Hi there,

Christian Theune wrote:

> On Thu, 2009-04-16 at 01:01 +0200, Hanno Schlichting wrote:
> > Hi.

Sorry Hanno, your posting got lost on the way to my mailreader. I
noticed you replied when reading Theuni's posting.

> > Uli Fouquet wrote:
> > > As Grok is now approaching the 1.0 release we (i.e. some Grok developers
> > > and me) want to have a 'compliant' way to offer paster-based serving of
> > > Grok instances.
> > 
> > I'd love to have the same for Plone, but failed to find any canonical
> > definition of "compliant" the same way you did.

Glad to hear that others have the same problems :)

> > > Here's a short (probably incomplete) list of some 'full-stack'
> > > paster-capable 'frameworks' and how they invoke paster from the
> > > commandline (please correct/extend if I am wrong/incomplete here):
> > > 
> > >  ================ =================== ============================
> > >     Framework      Ini-file location        Paster call         
> > >  ================ =================== ============================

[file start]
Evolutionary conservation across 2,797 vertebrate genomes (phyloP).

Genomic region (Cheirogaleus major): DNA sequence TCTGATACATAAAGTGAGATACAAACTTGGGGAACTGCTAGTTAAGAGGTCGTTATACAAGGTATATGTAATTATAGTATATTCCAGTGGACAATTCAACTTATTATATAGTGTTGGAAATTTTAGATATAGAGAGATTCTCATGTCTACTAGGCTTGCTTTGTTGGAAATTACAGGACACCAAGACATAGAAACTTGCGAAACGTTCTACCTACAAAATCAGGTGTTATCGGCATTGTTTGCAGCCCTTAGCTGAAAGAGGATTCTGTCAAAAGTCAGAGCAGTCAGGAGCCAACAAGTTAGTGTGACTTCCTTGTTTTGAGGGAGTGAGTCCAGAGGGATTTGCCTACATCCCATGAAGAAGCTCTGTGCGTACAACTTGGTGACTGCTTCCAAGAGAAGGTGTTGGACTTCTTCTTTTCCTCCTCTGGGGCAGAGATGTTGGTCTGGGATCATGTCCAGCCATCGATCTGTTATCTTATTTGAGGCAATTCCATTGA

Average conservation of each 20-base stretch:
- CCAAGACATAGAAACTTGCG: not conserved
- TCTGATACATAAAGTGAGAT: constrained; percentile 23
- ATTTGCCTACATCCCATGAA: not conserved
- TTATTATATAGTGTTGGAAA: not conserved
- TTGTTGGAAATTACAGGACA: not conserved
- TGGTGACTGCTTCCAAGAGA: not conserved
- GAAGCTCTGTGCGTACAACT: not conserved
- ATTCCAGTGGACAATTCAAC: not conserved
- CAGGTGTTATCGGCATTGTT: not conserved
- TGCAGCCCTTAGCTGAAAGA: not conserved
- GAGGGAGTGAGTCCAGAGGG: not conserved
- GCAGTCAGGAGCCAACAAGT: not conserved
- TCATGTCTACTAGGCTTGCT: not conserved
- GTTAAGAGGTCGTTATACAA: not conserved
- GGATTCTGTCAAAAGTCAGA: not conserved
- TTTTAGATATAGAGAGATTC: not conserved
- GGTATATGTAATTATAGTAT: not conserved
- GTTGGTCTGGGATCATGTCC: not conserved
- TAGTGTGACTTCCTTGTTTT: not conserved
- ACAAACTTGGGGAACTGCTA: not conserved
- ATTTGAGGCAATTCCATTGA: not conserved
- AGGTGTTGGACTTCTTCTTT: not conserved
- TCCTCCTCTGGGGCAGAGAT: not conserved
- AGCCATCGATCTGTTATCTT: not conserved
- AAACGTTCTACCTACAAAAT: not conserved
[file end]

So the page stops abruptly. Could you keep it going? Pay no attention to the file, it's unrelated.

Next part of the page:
> > >  grokproject      parts/etc/          bin/paster serve \
> > >                                          parts/etc/deploy.ini
> > >  repoze.bfg       <project root>      paster serve MyProject.ini
> > >  turbogears2      <project root>      paster serve development.ini
> > >  pylons           <project root>      paster serve development.ini
> > >  zopeproject      etc/                bin/paster serve \
> > >                                          etc/deploy.ini
> > >  z3c.r.paster     parts/<app>/        bin/app
> > 
> > I'll add the current Plone 4 way:
> > 
> > Plone      parts/instance/etc      bin/instance-fg
> > 
> > where instance-fg is a wrapper that calls:
> > 
> > bin/paster serve parts/instance/etc/paste.ini

We thought about this as well.

> Some motivators for me, as I saw some of those variants around and some
> input with my experience from the buildout business:
> - As a Unix-Lover, I do appreciate starting services having a SYSV style
>   call, which means: (somecommand) start/stop/restart/...
>   Thus no calls that require me to remember a config file location and
>   pass it on.
>   This also means that (somecommand) needs to be configurable as I might
>   want to deploy multiple buildouts into the same machine having the
>   deployment options create the service scripts in /etc/init.d and thus
>   they can't all be called "instance". Having it named "myproject" seems
>   better to me.

I see. I am not sure, everybody has this requirement, but we should keep
it in mind. The question here is: how do you name your commands then? Do
you opt for (somecommand) --debug or similar in that case?

> - Also, I do like my autocomplete to leave me with full command name
>   completions, thus: (somecommand)-ctl